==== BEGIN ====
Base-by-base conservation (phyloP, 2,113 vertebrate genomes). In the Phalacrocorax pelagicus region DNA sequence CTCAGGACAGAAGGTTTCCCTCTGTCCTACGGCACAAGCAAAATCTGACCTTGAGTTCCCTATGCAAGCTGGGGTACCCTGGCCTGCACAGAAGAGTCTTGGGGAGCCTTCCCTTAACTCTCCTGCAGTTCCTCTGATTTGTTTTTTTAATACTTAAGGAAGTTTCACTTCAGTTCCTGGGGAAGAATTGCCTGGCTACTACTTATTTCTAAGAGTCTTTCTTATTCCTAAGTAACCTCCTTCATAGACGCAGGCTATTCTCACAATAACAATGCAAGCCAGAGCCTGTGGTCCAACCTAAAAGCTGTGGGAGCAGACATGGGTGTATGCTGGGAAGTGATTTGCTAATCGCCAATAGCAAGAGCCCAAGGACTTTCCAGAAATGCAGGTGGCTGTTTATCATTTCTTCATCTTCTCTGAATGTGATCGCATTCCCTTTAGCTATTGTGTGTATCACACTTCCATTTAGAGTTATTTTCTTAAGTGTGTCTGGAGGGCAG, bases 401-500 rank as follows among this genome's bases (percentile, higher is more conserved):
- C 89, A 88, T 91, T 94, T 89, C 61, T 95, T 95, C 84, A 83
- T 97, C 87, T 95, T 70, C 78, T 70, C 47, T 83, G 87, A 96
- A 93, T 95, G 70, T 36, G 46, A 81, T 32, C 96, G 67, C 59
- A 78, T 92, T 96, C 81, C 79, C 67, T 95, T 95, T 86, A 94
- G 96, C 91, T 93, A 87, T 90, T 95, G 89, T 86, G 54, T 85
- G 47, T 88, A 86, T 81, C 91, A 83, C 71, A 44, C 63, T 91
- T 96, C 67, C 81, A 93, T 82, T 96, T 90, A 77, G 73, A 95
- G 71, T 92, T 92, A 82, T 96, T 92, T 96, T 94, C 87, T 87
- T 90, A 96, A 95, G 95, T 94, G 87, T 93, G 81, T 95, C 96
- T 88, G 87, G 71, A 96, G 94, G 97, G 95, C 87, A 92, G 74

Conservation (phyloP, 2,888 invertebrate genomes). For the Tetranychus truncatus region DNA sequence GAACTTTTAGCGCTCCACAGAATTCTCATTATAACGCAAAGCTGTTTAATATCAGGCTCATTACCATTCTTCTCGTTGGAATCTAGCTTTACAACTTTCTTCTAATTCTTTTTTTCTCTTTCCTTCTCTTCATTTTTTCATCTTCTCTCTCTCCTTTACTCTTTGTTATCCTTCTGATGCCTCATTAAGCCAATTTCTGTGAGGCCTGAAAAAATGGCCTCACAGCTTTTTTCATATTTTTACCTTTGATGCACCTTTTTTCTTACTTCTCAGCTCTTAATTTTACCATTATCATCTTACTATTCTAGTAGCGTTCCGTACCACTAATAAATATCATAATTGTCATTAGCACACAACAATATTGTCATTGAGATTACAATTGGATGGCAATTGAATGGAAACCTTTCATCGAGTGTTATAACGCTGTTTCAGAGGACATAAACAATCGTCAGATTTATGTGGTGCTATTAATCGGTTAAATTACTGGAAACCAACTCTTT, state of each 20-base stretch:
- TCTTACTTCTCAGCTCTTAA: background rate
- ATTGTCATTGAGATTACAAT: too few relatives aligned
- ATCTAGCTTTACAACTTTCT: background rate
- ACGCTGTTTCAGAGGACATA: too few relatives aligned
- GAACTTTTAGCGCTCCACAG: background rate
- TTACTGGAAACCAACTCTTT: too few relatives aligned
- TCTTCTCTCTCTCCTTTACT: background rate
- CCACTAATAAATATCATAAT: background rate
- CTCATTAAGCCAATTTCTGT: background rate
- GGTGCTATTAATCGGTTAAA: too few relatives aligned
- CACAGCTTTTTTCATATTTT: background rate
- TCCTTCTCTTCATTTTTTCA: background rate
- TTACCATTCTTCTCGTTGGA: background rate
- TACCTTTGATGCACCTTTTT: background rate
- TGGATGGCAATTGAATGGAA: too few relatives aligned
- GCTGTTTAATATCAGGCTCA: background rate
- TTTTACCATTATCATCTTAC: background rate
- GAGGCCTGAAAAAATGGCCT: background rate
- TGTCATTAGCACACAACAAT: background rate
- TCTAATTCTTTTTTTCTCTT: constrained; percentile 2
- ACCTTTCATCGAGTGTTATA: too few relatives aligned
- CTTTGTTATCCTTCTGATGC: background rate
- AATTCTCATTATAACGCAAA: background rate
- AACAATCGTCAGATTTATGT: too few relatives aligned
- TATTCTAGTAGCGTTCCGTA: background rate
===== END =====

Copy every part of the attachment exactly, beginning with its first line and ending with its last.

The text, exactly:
Base-by-base conservation (phyloP, 2,113 vertebrate genomes). In the Phalacrocorax pelagicus region DNA sequence CTCAGGACAGAAGGTTTCCCTCTGTCCTACGGCACAAGCAAAATCTGACCTTGAGTTCCCTATGCAAGCTGGGGTACCCTGGCCTGCACAGAAGAGTCTTGGGGAGCCTTCCCTTAACTCTCCTGCAGTTCCTCTGATTTGTTTTTTTAATACTTAAGGAAGTTTCACTTCAGTTCCTGGGGAAGAATTGCCTGGCTACTACTTATTTCTAAGAGTCTTTCTTATTCCTAAGTAACCTCCTTCATAGACGCAGGCTATTCTCACAATAACAATGCAAGCCAGAGCCTGTGGTCCAACCTAAAAGCTGTGGGAGCAGACATGGGTGTATGCTGGGAAGTGATTTGCTAATCGCCAATAGCAAGAGCCCAAGGACTTTCCAGAAATGCAGGTGGCTGTTTATCATTTCTTCATCTTCTCTGAATGTGATCGCATTCCCTTTAGCTATTGTGTGTATCACACTTCCATTTAGAGTTATTTTCTTAAGTGTGTCTGGAGGGCAG, bases 401-500 rank as follows among this genome's bases (percentile, higher is more conserved):
- C 89, A 88, T 91, T 94, T 89, C 61, T 95, T 95, C 84, A 83
- T 97, C 87, T 95, T 70, C 78, T 70, C 47, T 83, G 87, A 96
- A 93, T 95, G 70, T 36, G 46, A 81, T 32, C 96, G 67, C 59
- A 78, T 92, T 96, C 81, C 79, C 67, T 95, T 95, T 86, A 94
- G 96, C 91, T 93, A 87, T 90, T 95, G 89, T 86, G 54, T 85
- G 47, T 88, A 86, T 81, C 91, A 83, C 71, A 44, C 63, T 91
- T 96, C 67, C 81, A 93, T 82, T 96, T 90, A 77, G 73, A 95
- G 71, T 92, T 92, A 82, T 96, T 92, T 96, T 94, C 87, T 87
- T 90, A 96, A 95, G 95, T 94, G 87, T 93, G 81, T 95, C 96
- T 88, G 87, G 71, A 96, G 94, G 97, G 95, C 87, A 92, G 74

Conservation (phyloP, 2,888 invertebrate genomes). For the Tetranychus truncatus region DNA sequence GAACTTTTAGCGCTCCACAGAATTCTCATTATAACGCAAAGCTGTTTAATATCAGGCTCATTACCATTCTTCTCGTTGGAATCTAGCTTTACAACTTTCTTCTAATTCTTTTTTTCTCTTTCCTTCTCTTCATTTTTTCATCTTCTCTCTCTCCTTTACTCTTTGTTATCCTTCTGATGCCTCATTAAGCCAATTTCTGTGAGGCCTGAAAAAATGGCCTCACAGCTTTTTTCATATTTTTACCTTTGATGCACCTTTTTTCTTACTTCTCAGCTCTTAATTTTACCATTATCATCTTACTATTCTAGTAGCGTTCCGTACCACTAATAAATATCATAATTGTCATTAGCACACAACAATATTGTCATTGAGATTACAATTGGATGGCAATTGAATGGAAACCTTTCATCGAGTGTTATAACGCTGTTTCAGAGGACATAAACAATCGTCAGATTTATGTGGTGCTATTAATCGGTTAAATTACTGGAAACCAACTCTTT, state of each 20-base stretch:
- TCTTACTTCTCAGCTCTTAA: background rate
- ATTGTCATTGAGATTACAAT: too few relatives aligned
- ATCTAGCTTTACAACTTTCT: background rate
- ACGCTGTTTCAGAGGACATA: too few relatives aligned
- GAACTTTTAGCGCTCCACAG: background rate
- TTACTGGAAACCAACTCTTT: too few relatives aligned
- TCTTCTCTCTCTCCTTTACT: background rate
- CCACTAATAAATATCATAAT: background rate
- CTCATTAAGCCAATTTCTGT: background rate
- GGTGCTATTAATCGGTTAAA: too few relatives aligned
- CACAGCTTTTTTCATATTTT: background rate
- TCCTTCTCTTCATTTTTTCA: background rate
- TTACCATTCTTCTCGTTGGA: background rate
- TACCTTTGATGCACCTTTTT: background rate
- TGGATGGCAATTGAATGGAA: too few relatives aligned
- GCTGTTTAATATCAGGCTCA: background rate
- TTTTACCATTATCATCTTAC: background rate
- GAGGCCTGAAAAAATGGCCT: background rate
- TGTCATTAGCACACAACAAT: background rate
- TCTAATTCTTTTTTTCTCTT: constrained; percentile 2
- ACCTTTCATCGAGTGTTATA: too few relatives aligned
- CTTTGTTATCCTTCTGATGC: background rate
- AATTCTCATTATAACGCAAA: background rate
- AACAATCGTCAGATTTATGT: too few relatives aligned
- TATTCTAGTAGCGTTCCGTA: background rate